Shocking, offensive and controversial receptions of UK public and non-profit advertising campaigns: a multi-stakeholder, regulatory and rhetorical analysis
Item statusRestricted Access
Embargo end date26/11/2020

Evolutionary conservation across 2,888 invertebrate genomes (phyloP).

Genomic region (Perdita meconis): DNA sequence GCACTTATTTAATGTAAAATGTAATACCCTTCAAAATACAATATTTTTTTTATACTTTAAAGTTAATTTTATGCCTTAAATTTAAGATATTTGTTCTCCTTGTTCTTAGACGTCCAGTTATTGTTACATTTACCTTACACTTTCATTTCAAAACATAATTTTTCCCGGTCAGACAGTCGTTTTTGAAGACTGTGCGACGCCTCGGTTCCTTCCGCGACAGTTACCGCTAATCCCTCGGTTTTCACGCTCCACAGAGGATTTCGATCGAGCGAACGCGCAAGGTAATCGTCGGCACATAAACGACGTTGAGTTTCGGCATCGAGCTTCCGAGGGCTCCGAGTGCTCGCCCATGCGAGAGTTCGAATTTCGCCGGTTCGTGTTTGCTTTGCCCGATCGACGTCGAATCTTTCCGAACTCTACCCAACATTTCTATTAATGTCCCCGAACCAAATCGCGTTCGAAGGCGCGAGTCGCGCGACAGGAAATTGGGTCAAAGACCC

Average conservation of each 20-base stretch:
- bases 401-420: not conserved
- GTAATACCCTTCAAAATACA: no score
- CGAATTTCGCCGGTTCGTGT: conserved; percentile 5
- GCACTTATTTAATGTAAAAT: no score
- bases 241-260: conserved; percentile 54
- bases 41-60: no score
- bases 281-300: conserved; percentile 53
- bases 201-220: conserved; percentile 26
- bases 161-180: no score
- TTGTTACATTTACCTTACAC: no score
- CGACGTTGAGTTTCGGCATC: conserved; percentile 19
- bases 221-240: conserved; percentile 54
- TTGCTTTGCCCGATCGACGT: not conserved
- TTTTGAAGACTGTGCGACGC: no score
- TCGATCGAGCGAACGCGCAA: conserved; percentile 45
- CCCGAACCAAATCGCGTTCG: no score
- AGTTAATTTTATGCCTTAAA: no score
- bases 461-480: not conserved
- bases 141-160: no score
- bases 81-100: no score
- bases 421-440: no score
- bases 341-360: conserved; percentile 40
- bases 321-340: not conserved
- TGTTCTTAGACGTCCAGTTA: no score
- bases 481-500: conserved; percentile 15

Advertising is commonly criticised for being pervasive, offensive, manipulative, harmful and irresponsible. This thesis focuses on the subjective criticisms and complex issues related to taste, decency, morality and offence, particularly as applied to, and understood within, the public and non-profit contexts. It is positioned at the intersection of marketing communications, marketing ethics, and social and non-profit marketing and explores how shocking, offensive and/or controversial (SOC) advertising appeals are interpreted, regulated and contested, by divergent groups of people. The approach taken is inspired by stakeholder theory and its focus on ethical decision-making for the betterment of all stakeholders. A mixed methods research design was adopted, resulting in three studies and these are presented as three discrete articles. Article I maps the field of existing research into SOC advertising and identifies gaps in our knowledge by means of a systematic literature review. It offers a critical appraisal of the field by highlighting definitional tensions, limited interdisciplinary work and an overdependence on student samples, on quantitative analysis and on non-longitudinal methodologies. It then proposes a series of remedies to these shortcomings. The second and third papers continue this reparative work by conceptualising and analysing actual SOC advertising interpretations and contestations. Article II explores the interpretations and experiences of SOC advertising within the regulatory context by analysing evidence from complainants, advertisers and regulatory bodies. It then proposes and develops an interpretation of the implicit power dynamics through which their contradictory interests overlap. The methodology underpinning this chapter combines a thematic content analysis of a substantial archive of complaints submitted to the Advertising Standards Authority (ASA) with an interpretation of case adjudication reports influenced by the work of Michel Foucault. The findings suggest that the regulation of SOC advertising prioritises the interests of firms and advertisers by relegating the role of complainant to that of merely registering complaints. The focus of Article III moves from the regulatory framework to the complained-about advertisements themselves. It provides an innovative theoretical and methodological approach to analysing SOC advertisements, rooted in the classic Aristotelian notion of rhetorical appeals and figuration, by developing and analysing a carefully selected example in detail. The analysis reveals an implicit NFP sector-specific appeal to ethos and the importance of a complex appeal to pathos. Each of the papers offers a different level of analysis of the often-contradictory viewpoints represented by stakeholder groups involved in, or affected by, the use of SOC advertising tactics. These viewpoints include academics, general consumers, the vocal minority of complainants, the advertisers including the non-profit and public organisations and the advertising creatives, and the advertising regulator. Taken together, the papers amount to a thesis that makes an important contribution to debates about the appropriateness, ethics, and application of SOC themes, formats and imagery in social and non-profit advertising. By exploring the regulatory processes of the ASA, an exemplary advertising self-regulatory body, it further contributes to the discourse on self-regulatory practices and highlights an NFP sector-specific consequentialist approach that appears to stifle the voice of the offended complainant. On a practical level, this work has implications for advertising practitioners and advertising regulators who are involved in producing and regulating advertising that uses SOC tactics.